The Money Cowrie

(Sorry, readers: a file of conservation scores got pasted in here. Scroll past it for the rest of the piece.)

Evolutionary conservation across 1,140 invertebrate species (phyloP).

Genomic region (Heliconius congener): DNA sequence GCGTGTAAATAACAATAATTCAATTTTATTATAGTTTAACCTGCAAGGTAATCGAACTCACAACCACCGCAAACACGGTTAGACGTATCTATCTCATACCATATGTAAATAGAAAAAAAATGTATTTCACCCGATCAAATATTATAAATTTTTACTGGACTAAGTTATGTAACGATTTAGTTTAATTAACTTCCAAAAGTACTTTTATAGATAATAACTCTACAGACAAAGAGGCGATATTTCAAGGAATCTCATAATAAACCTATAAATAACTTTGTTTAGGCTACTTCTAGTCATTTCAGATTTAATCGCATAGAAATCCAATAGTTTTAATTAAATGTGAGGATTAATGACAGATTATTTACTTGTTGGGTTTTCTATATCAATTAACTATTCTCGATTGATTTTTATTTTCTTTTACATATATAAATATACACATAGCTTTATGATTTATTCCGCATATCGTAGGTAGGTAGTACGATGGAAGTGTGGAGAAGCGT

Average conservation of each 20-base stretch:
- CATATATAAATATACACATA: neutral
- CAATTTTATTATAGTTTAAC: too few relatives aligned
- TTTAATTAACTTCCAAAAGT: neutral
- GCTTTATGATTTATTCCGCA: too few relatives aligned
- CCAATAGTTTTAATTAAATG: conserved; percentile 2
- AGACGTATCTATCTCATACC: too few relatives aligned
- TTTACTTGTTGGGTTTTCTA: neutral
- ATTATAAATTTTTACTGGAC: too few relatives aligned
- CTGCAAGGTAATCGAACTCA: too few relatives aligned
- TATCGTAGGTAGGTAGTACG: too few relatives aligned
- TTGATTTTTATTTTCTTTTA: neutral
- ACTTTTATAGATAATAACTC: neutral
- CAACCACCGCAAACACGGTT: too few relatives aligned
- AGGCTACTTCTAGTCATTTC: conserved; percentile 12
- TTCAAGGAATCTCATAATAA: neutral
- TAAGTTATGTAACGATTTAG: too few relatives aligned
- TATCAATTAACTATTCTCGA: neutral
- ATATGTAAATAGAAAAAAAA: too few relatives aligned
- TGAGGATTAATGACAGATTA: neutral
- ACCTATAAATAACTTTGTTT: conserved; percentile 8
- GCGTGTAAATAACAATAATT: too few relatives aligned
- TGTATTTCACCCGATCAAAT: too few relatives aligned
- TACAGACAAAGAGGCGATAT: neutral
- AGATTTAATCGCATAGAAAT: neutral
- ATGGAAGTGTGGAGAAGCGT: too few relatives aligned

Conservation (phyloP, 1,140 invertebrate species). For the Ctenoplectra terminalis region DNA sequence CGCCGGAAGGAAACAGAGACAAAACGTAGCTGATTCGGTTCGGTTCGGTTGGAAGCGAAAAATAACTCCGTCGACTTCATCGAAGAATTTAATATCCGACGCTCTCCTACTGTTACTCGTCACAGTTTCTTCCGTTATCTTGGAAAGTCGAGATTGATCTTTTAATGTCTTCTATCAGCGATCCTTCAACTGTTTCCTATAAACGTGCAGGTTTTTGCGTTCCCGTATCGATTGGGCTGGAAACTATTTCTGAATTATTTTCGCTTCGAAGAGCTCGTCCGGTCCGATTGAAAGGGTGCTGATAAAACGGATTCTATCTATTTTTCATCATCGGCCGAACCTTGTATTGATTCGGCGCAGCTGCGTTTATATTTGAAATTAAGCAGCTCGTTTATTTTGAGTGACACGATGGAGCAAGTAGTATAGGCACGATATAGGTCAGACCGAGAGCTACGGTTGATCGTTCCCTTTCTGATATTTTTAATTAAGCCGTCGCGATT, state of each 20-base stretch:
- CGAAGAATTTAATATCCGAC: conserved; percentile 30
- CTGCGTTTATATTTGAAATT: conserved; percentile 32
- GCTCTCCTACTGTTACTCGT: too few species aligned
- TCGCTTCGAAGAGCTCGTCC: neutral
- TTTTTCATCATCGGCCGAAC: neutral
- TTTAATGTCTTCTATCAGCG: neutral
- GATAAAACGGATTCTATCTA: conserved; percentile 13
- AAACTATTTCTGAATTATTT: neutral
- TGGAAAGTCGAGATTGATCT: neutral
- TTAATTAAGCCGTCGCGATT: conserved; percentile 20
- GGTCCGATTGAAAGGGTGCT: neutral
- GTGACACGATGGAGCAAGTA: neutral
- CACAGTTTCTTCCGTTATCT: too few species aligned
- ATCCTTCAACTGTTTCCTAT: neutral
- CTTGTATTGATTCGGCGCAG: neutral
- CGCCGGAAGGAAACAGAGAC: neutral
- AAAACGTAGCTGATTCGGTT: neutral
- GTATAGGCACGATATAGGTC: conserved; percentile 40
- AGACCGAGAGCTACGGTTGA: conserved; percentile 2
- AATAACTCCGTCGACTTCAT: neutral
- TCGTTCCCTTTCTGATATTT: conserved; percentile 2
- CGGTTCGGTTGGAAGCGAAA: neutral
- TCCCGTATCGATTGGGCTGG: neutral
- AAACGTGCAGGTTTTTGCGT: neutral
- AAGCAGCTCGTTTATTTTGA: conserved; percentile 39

The money cowrie was given its name after the fact that this shell has been used as money since ancient times. Thousands of years ago the use of this type of shell, called a cowrie, was recorded in the Chinese literature. The most famous example of its use as money was in Africa, where traders brought in these shells. This cowrie is very common in the shallow waters of the Indian Ocean, where it is an herbivore that can be collected on rocks. Many money cowries were gathered in island groups such as the Maldives and the Seychelles and then brought to Africa, and in the interior these were used as money to trade for goods. In the 19th century, 10 money cowries could buy a chicken, and 30 money cowries could buy a bride. After only fifty years later, inflation raised prices dramatically; a chicken required 300 cowries, and a bride was an astounding 3500. By the beginning of the 20th century cowrie shell money had lost its’ value and was no longer used as currency in Africa. While it lasted, the Arabs and Europeans made a huge profit on cowrie shells; it is thought that in the hundred years after 1660, the Dutch alone brought in 4.7 billion money cowrie shells into Africa, which they traded for ivory, gold and slaves. The other cowrie that was used as money in addition to the money cowrie, was the ringer cowrie, another shell in this collection.